The emphasis on specific and individual circumstances cannot be overlooked. The report does an important job of highlighting how the working-class have become abandoned as quixotic ideologies, like Critical Race Theory, Identity Politics, and ‘Wokeness’, take hold. The life experiences of my housemate (Peter) provide a stark contrast to the beliefs held by the average social justice activist. This, however, is just one example of the many stories hidden within the statistics of the aforementioned report.
My housemate grew up in a single parent traveller household. His father was out of his life before he turned two, and later died when he was eight. His mother raised him – alongside four other siblings – eventually having to give up her travelling life to find steady jobs to provide for her family. Currently, his mother holds three jobs but still does not make enough money to reach the lowest tax bracket. He only learnt to read when he joined secondary school and has since managed to join a Russell Group University to study law.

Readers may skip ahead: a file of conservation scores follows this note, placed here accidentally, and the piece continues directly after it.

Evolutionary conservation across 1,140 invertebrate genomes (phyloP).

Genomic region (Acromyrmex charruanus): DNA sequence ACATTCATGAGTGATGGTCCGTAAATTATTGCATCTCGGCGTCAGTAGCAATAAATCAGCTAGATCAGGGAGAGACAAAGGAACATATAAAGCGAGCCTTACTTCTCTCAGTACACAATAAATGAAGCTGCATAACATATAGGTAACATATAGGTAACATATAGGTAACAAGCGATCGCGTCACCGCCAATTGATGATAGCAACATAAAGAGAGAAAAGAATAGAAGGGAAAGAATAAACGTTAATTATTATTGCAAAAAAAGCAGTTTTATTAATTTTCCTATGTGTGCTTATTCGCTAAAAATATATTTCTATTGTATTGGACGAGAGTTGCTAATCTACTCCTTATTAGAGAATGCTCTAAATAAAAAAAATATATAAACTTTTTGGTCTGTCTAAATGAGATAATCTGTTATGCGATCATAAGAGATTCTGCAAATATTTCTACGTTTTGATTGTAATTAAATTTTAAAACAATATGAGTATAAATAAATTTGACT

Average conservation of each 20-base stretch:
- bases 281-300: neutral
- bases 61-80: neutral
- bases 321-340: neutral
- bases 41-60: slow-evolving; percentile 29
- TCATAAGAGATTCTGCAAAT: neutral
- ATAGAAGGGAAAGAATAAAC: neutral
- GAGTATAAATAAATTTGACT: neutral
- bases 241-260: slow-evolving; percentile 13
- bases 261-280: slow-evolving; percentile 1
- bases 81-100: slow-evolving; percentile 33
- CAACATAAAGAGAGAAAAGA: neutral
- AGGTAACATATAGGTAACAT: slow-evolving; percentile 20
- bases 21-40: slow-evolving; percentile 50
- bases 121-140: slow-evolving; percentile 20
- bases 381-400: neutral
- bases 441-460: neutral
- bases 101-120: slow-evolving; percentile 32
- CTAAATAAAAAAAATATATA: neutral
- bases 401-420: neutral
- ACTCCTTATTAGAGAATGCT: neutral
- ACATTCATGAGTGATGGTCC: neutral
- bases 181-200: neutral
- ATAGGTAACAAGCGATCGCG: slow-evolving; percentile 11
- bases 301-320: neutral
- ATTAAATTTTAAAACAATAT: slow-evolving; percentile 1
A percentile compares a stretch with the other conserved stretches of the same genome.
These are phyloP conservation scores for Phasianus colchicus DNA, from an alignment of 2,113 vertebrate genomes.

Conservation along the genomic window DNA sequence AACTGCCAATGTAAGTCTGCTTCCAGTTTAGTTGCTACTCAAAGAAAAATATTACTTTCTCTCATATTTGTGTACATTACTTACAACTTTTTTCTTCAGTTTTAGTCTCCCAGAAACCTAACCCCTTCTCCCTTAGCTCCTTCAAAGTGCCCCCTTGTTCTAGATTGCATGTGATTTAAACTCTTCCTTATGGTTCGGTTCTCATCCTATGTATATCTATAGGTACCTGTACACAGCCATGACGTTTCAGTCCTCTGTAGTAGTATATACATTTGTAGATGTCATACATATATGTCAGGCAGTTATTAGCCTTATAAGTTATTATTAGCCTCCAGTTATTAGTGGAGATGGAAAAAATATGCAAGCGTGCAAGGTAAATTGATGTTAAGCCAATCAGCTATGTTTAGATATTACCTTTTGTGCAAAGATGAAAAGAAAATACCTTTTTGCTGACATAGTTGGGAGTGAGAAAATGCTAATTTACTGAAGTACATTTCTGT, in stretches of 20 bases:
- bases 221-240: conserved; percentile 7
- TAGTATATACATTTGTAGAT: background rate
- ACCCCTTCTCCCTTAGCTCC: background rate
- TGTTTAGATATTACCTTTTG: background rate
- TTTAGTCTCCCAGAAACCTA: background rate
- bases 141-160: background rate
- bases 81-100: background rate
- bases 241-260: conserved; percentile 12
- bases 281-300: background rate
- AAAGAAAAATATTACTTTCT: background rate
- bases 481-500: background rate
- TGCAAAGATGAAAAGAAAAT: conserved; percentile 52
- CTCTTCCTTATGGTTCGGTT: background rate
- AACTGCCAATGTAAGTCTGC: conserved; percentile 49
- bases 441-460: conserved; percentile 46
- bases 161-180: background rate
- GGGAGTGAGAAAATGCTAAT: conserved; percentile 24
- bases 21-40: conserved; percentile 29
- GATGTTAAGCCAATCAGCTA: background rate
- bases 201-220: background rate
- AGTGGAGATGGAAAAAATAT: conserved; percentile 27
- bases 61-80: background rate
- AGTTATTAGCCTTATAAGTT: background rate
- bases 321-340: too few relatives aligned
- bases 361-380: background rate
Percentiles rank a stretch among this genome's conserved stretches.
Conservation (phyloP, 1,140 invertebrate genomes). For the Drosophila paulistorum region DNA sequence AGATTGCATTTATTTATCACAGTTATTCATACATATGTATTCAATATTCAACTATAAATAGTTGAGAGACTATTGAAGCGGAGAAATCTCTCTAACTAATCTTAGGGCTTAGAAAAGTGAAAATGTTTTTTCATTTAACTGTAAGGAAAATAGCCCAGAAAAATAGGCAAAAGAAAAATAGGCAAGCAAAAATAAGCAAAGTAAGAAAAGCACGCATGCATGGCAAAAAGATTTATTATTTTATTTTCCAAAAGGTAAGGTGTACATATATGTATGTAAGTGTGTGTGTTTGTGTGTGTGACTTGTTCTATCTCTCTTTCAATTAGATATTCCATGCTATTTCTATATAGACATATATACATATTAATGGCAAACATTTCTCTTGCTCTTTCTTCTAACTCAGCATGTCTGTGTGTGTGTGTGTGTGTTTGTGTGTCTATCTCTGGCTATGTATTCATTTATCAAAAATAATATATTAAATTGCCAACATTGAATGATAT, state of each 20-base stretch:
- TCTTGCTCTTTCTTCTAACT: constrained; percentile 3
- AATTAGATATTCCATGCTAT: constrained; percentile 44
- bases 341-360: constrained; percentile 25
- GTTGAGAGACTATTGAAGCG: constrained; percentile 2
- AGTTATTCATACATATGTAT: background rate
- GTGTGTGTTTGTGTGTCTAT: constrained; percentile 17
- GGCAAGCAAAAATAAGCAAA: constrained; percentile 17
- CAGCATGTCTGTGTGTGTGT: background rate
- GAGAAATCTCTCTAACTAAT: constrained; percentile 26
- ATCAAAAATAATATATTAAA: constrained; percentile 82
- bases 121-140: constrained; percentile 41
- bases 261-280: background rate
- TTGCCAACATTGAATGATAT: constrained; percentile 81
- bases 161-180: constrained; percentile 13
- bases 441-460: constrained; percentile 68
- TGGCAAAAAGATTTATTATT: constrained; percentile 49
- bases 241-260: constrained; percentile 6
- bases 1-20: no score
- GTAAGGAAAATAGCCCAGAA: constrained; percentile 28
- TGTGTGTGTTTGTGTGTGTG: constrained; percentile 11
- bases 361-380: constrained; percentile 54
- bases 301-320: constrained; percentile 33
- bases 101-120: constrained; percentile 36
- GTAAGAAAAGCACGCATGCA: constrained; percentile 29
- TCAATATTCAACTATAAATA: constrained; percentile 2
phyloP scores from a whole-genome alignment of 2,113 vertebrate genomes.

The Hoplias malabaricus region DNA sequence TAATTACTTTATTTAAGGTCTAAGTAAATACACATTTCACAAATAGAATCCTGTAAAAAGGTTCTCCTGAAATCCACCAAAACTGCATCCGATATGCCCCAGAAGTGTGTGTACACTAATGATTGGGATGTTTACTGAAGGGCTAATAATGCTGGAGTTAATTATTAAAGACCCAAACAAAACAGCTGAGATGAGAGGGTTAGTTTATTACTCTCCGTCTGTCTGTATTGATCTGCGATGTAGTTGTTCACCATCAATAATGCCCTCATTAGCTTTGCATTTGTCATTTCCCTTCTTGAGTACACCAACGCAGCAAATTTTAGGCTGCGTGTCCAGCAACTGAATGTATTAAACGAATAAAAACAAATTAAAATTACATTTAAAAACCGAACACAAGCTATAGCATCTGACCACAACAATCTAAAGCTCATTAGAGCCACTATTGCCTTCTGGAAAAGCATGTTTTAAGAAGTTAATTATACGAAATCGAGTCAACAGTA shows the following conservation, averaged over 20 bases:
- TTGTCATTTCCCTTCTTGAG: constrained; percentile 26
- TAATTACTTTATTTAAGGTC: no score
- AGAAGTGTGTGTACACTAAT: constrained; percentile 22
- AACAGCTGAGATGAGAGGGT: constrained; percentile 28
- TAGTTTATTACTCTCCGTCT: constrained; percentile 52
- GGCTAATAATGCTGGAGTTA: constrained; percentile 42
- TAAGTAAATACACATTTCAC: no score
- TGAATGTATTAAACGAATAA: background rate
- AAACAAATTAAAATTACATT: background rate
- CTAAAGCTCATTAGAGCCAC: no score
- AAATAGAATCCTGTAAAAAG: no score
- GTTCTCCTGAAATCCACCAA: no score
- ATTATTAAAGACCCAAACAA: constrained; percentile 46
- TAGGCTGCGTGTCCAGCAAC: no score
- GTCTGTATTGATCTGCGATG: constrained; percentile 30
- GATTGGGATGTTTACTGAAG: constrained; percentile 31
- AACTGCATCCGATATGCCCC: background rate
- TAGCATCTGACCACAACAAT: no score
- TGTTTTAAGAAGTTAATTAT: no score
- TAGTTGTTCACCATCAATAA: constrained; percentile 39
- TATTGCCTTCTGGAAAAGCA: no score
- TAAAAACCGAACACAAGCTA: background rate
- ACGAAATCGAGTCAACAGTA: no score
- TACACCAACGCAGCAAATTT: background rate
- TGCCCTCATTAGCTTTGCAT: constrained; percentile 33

Despite such a disadvantaged upbringing, he has managed an incredible level of social mobility. Though he does not suffer from imposter syndrome and is proud of where he has gotten to, he has often told me that his fellow students have held him in contempt. His peers on both sides of the political spectrum have denigrated him because of his economic status. Politically right peers have acted snobbishly towards him and politically left peers have refused to acknowledge his difficult life. This is because of arbitrary concepts such as ‘white privilege’ and ‘male privilege’.
I hold a great deal of admiration for my housemate for achieving so much. He is the living embodiment of the phrase “if there is a will, there is a way.”